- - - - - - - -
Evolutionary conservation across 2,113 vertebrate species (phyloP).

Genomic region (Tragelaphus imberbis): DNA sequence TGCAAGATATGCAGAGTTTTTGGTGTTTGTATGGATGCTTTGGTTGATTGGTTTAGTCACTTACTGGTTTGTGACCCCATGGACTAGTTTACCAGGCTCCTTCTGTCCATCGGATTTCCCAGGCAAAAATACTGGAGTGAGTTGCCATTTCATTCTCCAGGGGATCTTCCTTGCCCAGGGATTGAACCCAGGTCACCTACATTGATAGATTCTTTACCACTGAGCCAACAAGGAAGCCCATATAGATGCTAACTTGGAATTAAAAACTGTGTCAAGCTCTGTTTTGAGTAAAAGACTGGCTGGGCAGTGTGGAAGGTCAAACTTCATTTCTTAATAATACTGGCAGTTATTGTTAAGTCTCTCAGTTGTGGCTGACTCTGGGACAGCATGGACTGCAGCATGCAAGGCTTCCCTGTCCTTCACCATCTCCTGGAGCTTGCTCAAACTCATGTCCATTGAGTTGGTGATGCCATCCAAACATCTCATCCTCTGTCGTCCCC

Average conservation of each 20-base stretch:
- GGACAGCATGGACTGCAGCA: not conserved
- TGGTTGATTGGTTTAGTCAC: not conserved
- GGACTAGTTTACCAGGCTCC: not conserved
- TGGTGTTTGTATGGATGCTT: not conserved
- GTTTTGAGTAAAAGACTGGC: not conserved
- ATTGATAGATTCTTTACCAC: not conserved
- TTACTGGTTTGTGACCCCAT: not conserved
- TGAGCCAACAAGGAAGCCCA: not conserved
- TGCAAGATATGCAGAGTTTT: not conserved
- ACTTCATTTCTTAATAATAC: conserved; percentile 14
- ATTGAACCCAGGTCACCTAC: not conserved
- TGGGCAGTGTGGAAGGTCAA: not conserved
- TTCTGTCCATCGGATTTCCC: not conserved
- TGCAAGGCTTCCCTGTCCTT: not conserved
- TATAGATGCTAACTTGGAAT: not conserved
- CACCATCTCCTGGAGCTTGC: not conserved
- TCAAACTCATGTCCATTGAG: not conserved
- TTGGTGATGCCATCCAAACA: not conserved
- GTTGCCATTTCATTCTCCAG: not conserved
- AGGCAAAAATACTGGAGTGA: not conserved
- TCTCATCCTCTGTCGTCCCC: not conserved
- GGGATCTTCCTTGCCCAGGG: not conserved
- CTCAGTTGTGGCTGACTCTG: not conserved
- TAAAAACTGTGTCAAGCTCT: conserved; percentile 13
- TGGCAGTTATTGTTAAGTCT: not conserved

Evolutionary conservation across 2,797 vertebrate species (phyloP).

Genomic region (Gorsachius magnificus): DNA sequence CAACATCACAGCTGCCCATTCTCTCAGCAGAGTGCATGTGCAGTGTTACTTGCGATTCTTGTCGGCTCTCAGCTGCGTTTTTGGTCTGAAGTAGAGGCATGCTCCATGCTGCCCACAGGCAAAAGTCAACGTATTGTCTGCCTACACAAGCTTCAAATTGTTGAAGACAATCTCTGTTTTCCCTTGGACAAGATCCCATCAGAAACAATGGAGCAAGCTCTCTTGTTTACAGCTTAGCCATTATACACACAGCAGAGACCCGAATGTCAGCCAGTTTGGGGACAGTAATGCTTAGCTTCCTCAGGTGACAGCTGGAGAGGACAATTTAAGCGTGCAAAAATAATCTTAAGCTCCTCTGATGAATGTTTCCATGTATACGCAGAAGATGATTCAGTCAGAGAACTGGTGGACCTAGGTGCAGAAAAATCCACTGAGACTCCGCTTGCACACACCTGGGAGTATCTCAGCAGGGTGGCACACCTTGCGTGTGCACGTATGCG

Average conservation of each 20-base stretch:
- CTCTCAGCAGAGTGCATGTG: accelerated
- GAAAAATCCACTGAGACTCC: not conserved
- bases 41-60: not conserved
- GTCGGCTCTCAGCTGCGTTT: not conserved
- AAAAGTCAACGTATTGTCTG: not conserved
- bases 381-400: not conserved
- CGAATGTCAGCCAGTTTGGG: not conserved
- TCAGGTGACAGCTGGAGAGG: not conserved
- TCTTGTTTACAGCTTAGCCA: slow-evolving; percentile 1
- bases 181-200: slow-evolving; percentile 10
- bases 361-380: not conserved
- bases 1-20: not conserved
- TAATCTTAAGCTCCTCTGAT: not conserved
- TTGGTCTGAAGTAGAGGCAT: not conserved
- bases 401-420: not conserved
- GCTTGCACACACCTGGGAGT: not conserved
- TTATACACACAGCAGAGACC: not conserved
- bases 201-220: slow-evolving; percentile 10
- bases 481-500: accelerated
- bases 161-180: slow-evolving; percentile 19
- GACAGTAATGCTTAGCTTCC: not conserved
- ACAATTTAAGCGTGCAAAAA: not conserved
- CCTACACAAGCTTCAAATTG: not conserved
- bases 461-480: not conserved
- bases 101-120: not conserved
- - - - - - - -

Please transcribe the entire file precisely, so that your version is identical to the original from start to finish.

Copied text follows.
Evolutionary conservation across 2,113 vertebrate species (phyloP).

Genomic region (Tragelaphus imberbis): DNA sequence TGCAAGATATGCAGAGTTTTTGGTGTTTGTATGGATGCTTTGGTTGATTGGTTTAGTCACTTACTGGTTTGTGACCCCATGGACTAGTTTACCAGGCTCCTTCTGTCCATCGGATTTCCCAGGCAAAAATACTGGAGTGAGTTGCCATTTCATTCTCCAGGGGATCTTCCTTGCCCAGGGATTGAACCCAGGTCACCTACATTGATAGATTCTTTACCACTGAGCCAACAAGGAAGCCCATATAGATGCTAACTTGGAATTAAAAACTGTGTCAAGCTCTGTTTTGAGTAAAAGACTGGCTGGGCAGTGTGGAAGGTCAAACTTCATTTCTTAATAATACTGGCAGTTATTGTTAAGTCTCTCAGTTGTGGCTGACTCTGGGACAGCATGGACTGCAGCATGCAAGGCTTCCCTGTCCTTCACCATCTCCTGGAGCTTGCTCAAACTCATGTCCATTGAGTTGGTGATGCCATCCAAACATCTCATCCTCTGTCGTCCCC

Average conservation of each 20-base stretch:
- GGACAGCATGGACTGCAGCA: not conserved
- TGGTTGATTGGTTTAGTCAC: not conserved
- GGACTAGTTTACCAGGCTCC: not conserved
- TGGTGTTTGTATGGATGCTT: not conserved
- GTTTTGAGTAAAAGACTGGC: not conserved
- ATTGATAGATTCTTTACCAC: not conserved
- TTACTGGTTTGTGACCCCAT: not conserved
- TGAGCCAACAAGGAAGCCCA: not conserved
- TGCAAGATATGCAGAGTTTT: not conserved
- ACTTCATTTCTTAATAATAC: conserved; percentile 14
- ATTGAACCCAGGTCACCTAC: not conserved
- TGGGCAGTGTGGAAGGTCAA: not conserved
- TTCTGTCCATCGGATTTCCC: not conserved
- TGCAAGGCTTCCCTGTCCTT: not conserved
- TATAGATGCTAACTTGGAAT: not conserved
- CACCATCTCCTGGAGCTTGC: not conserved
- TCAAACTCATGTCCATTGAG: not conserved
- TTGGTGATGCCATCCAAACA: not conserved
- GTTGCCATTTCATTCTCCAG: not conserved
- AGGCAAAAATACTGGAGTGA: not conserved
- TCTCATCCTCTGTCGTCCCC: not conserved
- GGGATCTTCCTTGCCCAGGG: not conserved
- CTCAGTTGTGGCTGACTCTG: not conserved
- TAAAAACTGTGTCAAGCTCT: conserved; percentile 13
- TGGCAGTTATTGTTAAGTCT: not conserved

Evolutionary conservation across 2,797 vertebrate species (phyloP).

Genomic region (Gorsachius magnificus): DNA sequence CAACATCACAGCTGCCCATTCTCTCAGCAGAGTGCATGTGCAGTGTTACTTGCGATTCTTGTCGGCTCTCAGCTGCGTTTTTGGTCTGAAGTAGAGGCATGCTCCATGCTGCCCACAGGCAAAAGTCAACGTATTGTCTGCCTACACAAGCTTCAAATTGTTGAAGACAATCTCTGTTTTCCCTTGGACAAGATCCCATCAGAAACAATGGAGCAAGCTCTCTTGTTTACAGCTTAGCCATTATACACACAGCAGAGACCCGAATGTCAGCCAGTTTGGGGACAGTAATGCTTAGCTTCCTCAGGTGACAGCTGGAGAGGACAATTTAAGCGTGCAAAAATAATCTTAAGCTCCTCTGATGAATGTTTCCATGTATACGCAGAAGATGATTCAGTCAGAGAACTGGTGGACCTAGGTGCAGAAAAATCCACTGAGACTCCGCTTGCACACACCTGGGAGTATCTCAGCAGGGTGGCACACCTTGCGTGTGCACGTATGCG

Average conservation of each 20-base stretch:
- CTCTCAGCAGAGTGCATGTG: accelerated
- GAAAAATCCACTGAGACTCC: not conserved
- bases 41-60: not conserved
- GTCGGCTCTCAGCTGCGTTT: not conserved
- AAAAGTCAACGTATTGTCTG: not conserved
- bases 381-400: not conserved
- CGAATGTCAGCCAGTTTGGG: not conserved
- TCAGGTGACAGCTGGAGAGG: not conserved
- TCTTGTTTACAGCTTAGCCA: slow-evolving; percentile 1
- bases 181-200: slow-evolving; percentile 10
- bases 361-380: not conserved
- bases 1-20: not conserved
- TAATCTTAAGCTCCTCTGAT: not conserved
- TTGGTCTGAAGTAGAGGCAT: not conserved
- bases 401-420: not conserved
- GCTTGCACACACCTGGGAGT: not conserved
- TTATACACACAGCAGAGACC: not conserved
- bases 201-220: slow-evolving; percentile 10
- bases 481-500: accelerated
- bases 161-180: slow-evolving; percentile 19
- GACAGTAATGCTTAGCTTCC: not conserved
- ACAATTTAAGCGTGCAAAAA: not conserved
- CCTACACAAGCTTCAAATTG: not conserved
- bases 461-480: not conserved
- bases 101-120: not conserved